megpie71: Avon standing in front of Zen's dome, caption "Confirmed" (confirmed)
Friday, June 29th, 2012 06:13 pm
I can see I'm going to need to clear things out a bit more often.

I've just done a bit of a sort through of my various "PC media" storage boxes. What I discovered would probably be invaluable to any electronic archivist, or archaeologist of late 1990s PC miscellanea. The total included:

* Two plastic bags worth of PC magazine discs[1], dating back at least 10 years or so.
* Various install CDs for outdated versions of Linux
* Two Australian phonediscs (phonebook on disc), probably from the late 1990s.
* Various MS software designed for Windows 3.11 (Encarta 95, MS Ancient Lands, and the tragically misnamed MS Works).
* Game CDs for games which came with my first personal PC (bought back in 1995 - these are games which were designed to run on Windows 3.11) as well as games purchased subsequently. Some of them are compilation CDs of multiple games from back in the bad old days of 5.25" floppy disks - thousands of games on the one CD because they were designed to fit into Kb of memory, not Mb.
* Manuals for most of these game CDs.
* Driver CDs for hardware which is now obsolete (or at least no longer in my posession).
* Demos of games which never made it to mass market (or if they did, bombed badly).

As I say, a digital archaeologist, electronic archivist, or computing historian may be able to make some use of these. I'm going to see which of the games I can get to run on the current PC, which ones the antivirus rejects as malware (for some reason, AVG doesn't like certain bits of the Sims 2, and it also pings up Settlers IV as malware as well), which ones aren't worth the disk space (probably most of them) and which ones still interest me after all these years.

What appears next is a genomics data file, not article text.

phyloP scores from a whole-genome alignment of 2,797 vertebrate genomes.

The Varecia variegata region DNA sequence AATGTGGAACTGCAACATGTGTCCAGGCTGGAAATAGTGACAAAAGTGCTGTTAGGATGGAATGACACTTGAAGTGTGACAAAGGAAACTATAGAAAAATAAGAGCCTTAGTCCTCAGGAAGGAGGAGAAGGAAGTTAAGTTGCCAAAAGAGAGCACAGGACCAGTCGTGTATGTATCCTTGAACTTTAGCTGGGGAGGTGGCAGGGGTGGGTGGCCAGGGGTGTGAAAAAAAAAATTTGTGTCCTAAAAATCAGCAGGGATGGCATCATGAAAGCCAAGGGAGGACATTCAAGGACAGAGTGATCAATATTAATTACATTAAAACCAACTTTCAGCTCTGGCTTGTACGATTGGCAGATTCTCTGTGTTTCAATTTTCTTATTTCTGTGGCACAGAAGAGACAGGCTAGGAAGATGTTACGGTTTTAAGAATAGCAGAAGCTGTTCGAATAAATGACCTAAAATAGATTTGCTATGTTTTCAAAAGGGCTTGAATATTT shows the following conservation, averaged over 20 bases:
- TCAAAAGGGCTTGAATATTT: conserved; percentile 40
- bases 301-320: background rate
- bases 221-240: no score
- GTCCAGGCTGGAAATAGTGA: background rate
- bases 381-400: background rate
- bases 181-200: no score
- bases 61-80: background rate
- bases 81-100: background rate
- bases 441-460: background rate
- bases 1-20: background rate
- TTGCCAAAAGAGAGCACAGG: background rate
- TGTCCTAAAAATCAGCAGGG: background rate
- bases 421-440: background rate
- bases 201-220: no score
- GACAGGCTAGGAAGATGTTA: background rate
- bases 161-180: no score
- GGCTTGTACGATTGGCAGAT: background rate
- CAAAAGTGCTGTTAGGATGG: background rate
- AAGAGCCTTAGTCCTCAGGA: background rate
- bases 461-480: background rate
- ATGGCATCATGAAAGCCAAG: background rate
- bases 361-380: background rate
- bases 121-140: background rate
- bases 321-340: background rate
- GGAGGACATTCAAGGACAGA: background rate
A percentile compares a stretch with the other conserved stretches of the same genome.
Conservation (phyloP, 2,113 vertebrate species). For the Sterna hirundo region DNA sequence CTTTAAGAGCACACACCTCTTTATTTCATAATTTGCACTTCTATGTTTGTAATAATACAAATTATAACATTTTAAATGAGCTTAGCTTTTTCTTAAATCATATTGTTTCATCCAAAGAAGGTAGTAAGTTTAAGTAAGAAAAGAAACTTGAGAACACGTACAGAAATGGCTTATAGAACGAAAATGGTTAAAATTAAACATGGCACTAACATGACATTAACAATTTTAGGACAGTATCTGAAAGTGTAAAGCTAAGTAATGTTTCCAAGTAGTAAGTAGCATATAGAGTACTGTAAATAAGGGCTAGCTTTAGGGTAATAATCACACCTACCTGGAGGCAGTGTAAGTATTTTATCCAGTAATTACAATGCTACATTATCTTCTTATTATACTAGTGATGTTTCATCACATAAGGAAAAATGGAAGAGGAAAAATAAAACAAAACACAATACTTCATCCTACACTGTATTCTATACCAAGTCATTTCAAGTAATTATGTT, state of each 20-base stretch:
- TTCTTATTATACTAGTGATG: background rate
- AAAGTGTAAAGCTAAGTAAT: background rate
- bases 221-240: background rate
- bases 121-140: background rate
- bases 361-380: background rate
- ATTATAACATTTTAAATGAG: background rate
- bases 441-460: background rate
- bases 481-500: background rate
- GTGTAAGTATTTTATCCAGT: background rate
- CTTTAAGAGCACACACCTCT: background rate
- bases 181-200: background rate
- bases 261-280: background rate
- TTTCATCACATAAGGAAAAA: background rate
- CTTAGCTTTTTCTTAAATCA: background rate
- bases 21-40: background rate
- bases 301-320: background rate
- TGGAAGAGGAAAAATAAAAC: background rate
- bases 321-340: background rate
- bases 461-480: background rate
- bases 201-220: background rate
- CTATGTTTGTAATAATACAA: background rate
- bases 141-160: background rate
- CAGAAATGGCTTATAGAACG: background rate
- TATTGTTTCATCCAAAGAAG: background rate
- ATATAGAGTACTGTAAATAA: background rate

The rest... well, the rest I'll probably bin. If there are any archaeologists, archivists, or historians who are interested in this stuff, do let me know.

Footnotes below fold )
megpie71: Text: "My grip on reality's not too good at the best of times." (reality)
Friday, October 14th, 2011 11:33 am
I'm an accumulator. I accumulate things. Every so often, I go through the pile of things I've accumulated and clear out the excess. And every time I do this, I think "I should be more organised".

Today, as part of my standard thirty minutes of household chores, I cleared out the backlogged accumulation of glass jars in one of the kitchen cupboards. I pulled out about a half-dozen largeish glass jars with lids that I know I can find a use for, as well as all the small spice jars and the little dark glass ones that my medication used to come packaged in, and I put those into a plastic storage box. That about filled the box. Then I went through and started taking out all the other jars (and lids) and dropping them into our "items for the recycling" box. Once the "recycling" box was full, I emptied it into the recycling bin. I wound up making two trips to clear the backlog. Now, I have the storage box shoved into one corner of the shelf, and about a half-a-cupboard's worth of vacant space.

My next project is probably going to be the plastic stuff. Like everyone else who has any plastic storage stuff in their cupboards, my plastics store is a mess. So I'm going to have to do the standard sort through, find all the stuff, find all the matching lids, and figure out what I'm going to keep and what can be thrown out. I have a suspicion our recycling bin is going to be a tad on the over-full side next fortnight. My next project after that is likely to be the pantry.

Why am I doing this? Well, part of it is sheer irritation crystalised by the joys of having a rent inspection yesterday. Another part of it is realising that, to be honest, I can't find things in our kitchen. I know me. I know the way I work. If I can't find something when I want it, I get frustrated. If I'm frustrated, I get angry, and getting angry gets me depressed. So somewhere along the line, I have to take a step back and deal with the source of the frustration. At the moment, one of the sources of frustration is clutter.